Camelopard society and where babies come from
Giraffes live in moderately sized herds of twelve to fifteen (though much larger ones, up to a hundred, have been observed) but the social structure is weak. In groups of twenty there is no leader as with many social groups. Their size makes it unnecessary to remain in a small group and they can spread out over 1.6 km (1 mile). Territory can be a large as 119.13 square km (46 square miles). Since they are so tall and can see each other over long distances, these arrangements are possible.

Giraffes reach sexual maturity at about three or four years of age, though males generally do not have the chance to breed for six to eight years because of the mating pecking order of older bulls. Females (cows) usually conceive in their fifth year. Breeding can take place year round but is more common during the rainy season. There is a long gestation of fourteen to fifteen months with a single calf born. Because of the mother's height, the calf actually drops 1.8 m (6 feet) to the ground when born.

At birth, the calf is already 47 to 70 kg (103 to 154 lb.) and 1.8 to 1.9 m (6 to 6.33 feet) tall. They grow quite fast and can walk within an hour of birth and run within a day. By age one, the calf will be about 3 m (9.84 feet) tall. They begin eating plants a few weeks after being born, though suckling may last up to a year. At about a year and a half, offspring will leave the protection of the mother. The life expectancy is ten to fifteen years in the wild and around twenty-five in captivity.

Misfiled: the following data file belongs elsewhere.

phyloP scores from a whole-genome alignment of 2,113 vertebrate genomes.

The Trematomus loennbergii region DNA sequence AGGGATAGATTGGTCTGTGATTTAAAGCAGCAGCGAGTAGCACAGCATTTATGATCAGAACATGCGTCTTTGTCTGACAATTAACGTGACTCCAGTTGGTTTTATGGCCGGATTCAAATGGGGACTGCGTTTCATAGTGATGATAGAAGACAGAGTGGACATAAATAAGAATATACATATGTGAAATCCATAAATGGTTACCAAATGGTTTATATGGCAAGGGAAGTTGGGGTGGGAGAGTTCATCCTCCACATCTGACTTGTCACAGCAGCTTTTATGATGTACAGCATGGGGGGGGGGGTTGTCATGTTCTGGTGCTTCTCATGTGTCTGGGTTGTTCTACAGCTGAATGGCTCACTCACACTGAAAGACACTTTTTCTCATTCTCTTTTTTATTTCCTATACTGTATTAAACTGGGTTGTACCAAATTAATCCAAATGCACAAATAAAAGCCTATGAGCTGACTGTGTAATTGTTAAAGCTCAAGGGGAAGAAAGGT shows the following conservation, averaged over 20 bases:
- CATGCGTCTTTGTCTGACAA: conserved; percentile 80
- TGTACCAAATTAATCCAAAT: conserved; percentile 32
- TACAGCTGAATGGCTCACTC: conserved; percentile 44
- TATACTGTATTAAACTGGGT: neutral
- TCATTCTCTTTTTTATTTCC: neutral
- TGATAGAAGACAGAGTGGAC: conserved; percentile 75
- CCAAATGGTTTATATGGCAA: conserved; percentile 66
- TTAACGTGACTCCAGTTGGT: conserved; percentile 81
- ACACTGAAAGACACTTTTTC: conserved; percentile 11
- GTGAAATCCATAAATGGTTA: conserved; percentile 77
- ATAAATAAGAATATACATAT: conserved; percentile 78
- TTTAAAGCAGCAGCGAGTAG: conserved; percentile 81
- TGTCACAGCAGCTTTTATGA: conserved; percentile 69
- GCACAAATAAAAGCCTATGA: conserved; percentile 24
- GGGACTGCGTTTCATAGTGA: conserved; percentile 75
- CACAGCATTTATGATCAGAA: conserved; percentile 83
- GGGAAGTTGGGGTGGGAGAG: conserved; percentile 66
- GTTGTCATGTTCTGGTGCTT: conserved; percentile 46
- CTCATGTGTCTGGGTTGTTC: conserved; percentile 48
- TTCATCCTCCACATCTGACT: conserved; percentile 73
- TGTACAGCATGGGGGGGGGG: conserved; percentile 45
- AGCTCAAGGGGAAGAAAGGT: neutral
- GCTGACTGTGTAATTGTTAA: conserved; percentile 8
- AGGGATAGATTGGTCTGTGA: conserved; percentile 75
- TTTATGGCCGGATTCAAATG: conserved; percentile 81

Nonsilent majority: talking Camelopards and another myth dispelled
The prevailing wisdom is that giraffes make no vocalizations. As is usually the case, the prevailing wisdom is wrong. It is true that they do not make sounds often, but they can be quite talkative when they choose. In the words of one source, they can "grunt, snort, growl, sneeze, snore, moo, bleat, and cough" (yeah, moo). Quite a repertoire for a supposedly mute mammal.

Another belief is that, because of their physical attributes, they never lie down. Another myth. The giraffe can, indeed, lie down. They will lie down to sleep for short periods of one to twenty minutes (granted, the brevity is probably due to the physical limitations of the animal). The giraffe will lie on its side with its neck and head across its flank. Also, during the first couple weeks after birth, the mother will often lie on her side, guarding the young.

A (very) Brief History of Camelopards
Awareness and appreciation of the giraffe goes back thousands of years. African cave paintings have been found that feature them (very likely as a food source) and the ancient Egyptians made jewelry with giraffe designs. Sandals and shields were make of its hide and some tribes supposedly treated nosebleeds with smoke from burning skin.

While a protected species, poaching does go on and as populations expand (especially agricultural), they are coming into conflict with man. In the years to come, territory is likely to continue to decrease and the possibility of giraffes being killed for damaging crops and competing with domestic herds will increase.

(Sources: www.zoo.org/educate/fact_sheets/savanna/giraffe.htm, www.oaklandzoo.org/atoz/azgiraf.html, www.thebigzoo.com/Animals/Reticulated_Giraffe.asp, www.chaffeezoo.org/zoo/animals/giraffeheart.html, www.seaworld.org/AnimalBytes/giraffeab.html, animaldiversity.ummz.umich.edu/accounts/giraffa/g._camelopardalis$narrative.html, www.britannica.com,;
the www.thebigzoo.com page turns your cursor into a giraffe—very cool—I took the quiz there and am now "certified" as a "Reticulated Giraffe Expert," so there....)